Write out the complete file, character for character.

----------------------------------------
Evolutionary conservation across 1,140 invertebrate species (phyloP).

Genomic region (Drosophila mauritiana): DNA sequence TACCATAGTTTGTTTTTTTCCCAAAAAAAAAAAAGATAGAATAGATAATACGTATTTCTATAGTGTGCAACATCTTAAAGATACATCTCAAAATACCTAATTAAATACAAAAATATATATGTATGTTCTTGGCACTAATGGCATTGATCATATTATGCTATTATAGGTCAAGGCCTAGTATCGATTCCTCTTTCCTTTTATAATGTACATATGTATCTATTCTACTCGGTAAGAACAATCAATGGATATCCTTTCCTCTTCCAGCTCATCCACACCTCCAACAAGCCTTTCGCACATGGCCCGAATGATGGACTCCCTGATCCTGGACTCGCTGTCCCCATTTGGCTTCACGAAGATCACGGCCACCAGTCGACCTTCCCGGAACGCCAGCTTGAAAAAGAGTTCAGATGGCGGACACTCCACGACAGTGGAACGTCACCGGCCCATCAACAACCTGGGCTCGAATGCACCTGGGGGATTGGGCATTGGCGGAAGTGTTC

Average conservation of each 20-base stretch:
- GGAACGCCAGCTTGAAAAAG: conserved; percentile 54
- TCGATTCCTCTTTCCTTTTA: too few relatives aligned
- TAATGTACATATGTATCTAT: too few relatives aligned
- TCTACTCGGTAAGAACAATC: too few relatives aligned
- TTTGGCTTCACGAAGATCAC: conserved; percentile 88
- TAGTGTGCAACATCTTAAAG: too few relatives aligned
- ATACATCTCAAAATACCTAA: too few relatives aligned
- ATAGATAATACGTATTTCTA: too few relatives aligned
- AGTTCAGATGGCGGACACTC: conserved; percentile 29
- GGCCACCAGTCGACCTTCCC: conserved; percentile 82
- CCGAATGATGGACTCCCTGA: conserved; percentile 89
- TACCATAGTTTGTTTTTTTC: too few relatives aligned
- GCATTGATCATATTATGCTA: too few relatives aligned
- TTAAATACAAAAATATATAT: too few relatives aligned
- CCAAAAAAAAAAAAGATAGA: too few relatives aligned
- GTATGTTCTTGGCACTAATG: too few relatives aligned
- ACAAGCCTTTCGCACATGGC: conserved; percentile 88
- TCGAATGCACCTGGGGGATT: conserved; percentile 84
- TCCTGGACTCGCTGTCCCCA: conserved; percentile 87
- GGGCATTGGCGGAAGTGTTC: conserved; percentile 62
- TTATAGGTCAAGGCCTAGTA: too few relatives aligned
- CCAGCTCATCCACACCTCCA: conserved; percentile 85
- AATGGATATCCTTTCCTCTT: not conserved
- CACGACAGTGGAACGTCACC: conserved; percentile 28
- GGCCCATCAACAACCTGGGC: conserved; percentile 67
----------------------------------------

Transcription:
Evolutionary conservation across 1,140 invertebrate species (phyloP).

Genomic region (Drosophila mauritiana): DNA sequence TACCATAGTTTGTTTTTTTCCCAAAAAAAAAAAAGATAGAATAGATAATACGTATTTCTATAGTGTGCAACATCTTAAAGATACATCTCAAAATACCTAATTAAATACAAAAATATATATGTATGTTCTTGGCACTAATGGCATTGATCATATTATGCTATTATAGGTCAAGGCCTAGTATCGATTCCTCTTTCCTTTTATAATGTACATATGTATCTATTCTACTCGGTAAGAACAATCAATGGATATCCTTTCCTCTTCCAGCTCATCCACACCTCCAACAAGCCTTTCGCACATGGCCCGAATGATGGACTCCCTGATCCTGGACTCGCTGTCCCCATTTGGCTTCACGAAGATCACGGCCACCAGTCGACCTTCCCGGAACGCCAGCTTGAAAAAGAGTTCAGATGGCGGACACTCCACGACAGTGGAACGTCACCGGCCCATCAACAACCTGGGCTCGAATGCACCTGGGGGATTGGGCATTGGCGGAAGTGTTC

Average conservation of each 20-base stretch:
- GGAACGCCAGCTTGAAAAAG: conserved; percentile 54
- TCGATTCCTCTTTCCTTTTA: too few relatives aligned
- TAATGTACATATGTATCTAT: too few relatives aligned
- TCTACTCGGTAAGAACAATC: too few relatives aligned
- TTTGGCTTCACGAAGATCAC: conserved; percentile 88
- TAGTGTGCAACATCTTAAAG: too few relatives aligned
- ATACATCTCAAAATACCTAA: too few relatives aligned
- ATAGATAATACGTATTTCTA: too few relatives aligned
- AGTTCAGATGGCGGACACTC: conserved; percentile 29
- GGCCACCAGTCGACCTTCCC: conserved; percentile 82
- CCGAATGATGGACTCCCTGA: conserved; percentile 89
- TACCATAGTTTGTTTTTTTC: too few relatives aligned
- GCATTGATCATATTATGCTA: too few relatives aligned
- TTAAATACAAAAATATATAT: too few relatives aligned
- CCAAAAAAAAAAAAGATAGA: too few relatives aligned
- GTATGTTCTTGGCACTAATG: too few relatives aligned
- ACAAGCCTTTCGCACATGGC: conserved; percentile 88
- TCGAATGCACCTGGGGGATT: conserved; percentile 84
- TCCTGGACTCGCTGTCCCCA: conserved; percentile 87
- GGGCATTGGCGGAAGTGTTC: conserved; percentile 62
- TTATAGGTCAAGGCCTAGTA: too few relatives aligned
- CCAGCTCATCCACACCTCCA: conserved; percentile 85
- AATGGATATCCTTTCCTCTT: not conserved
- CACGACAGTGGAACGTCACC: conserved; percentile 28
- GGCCCATCAACAACCTGGGC: conserved; percentile 67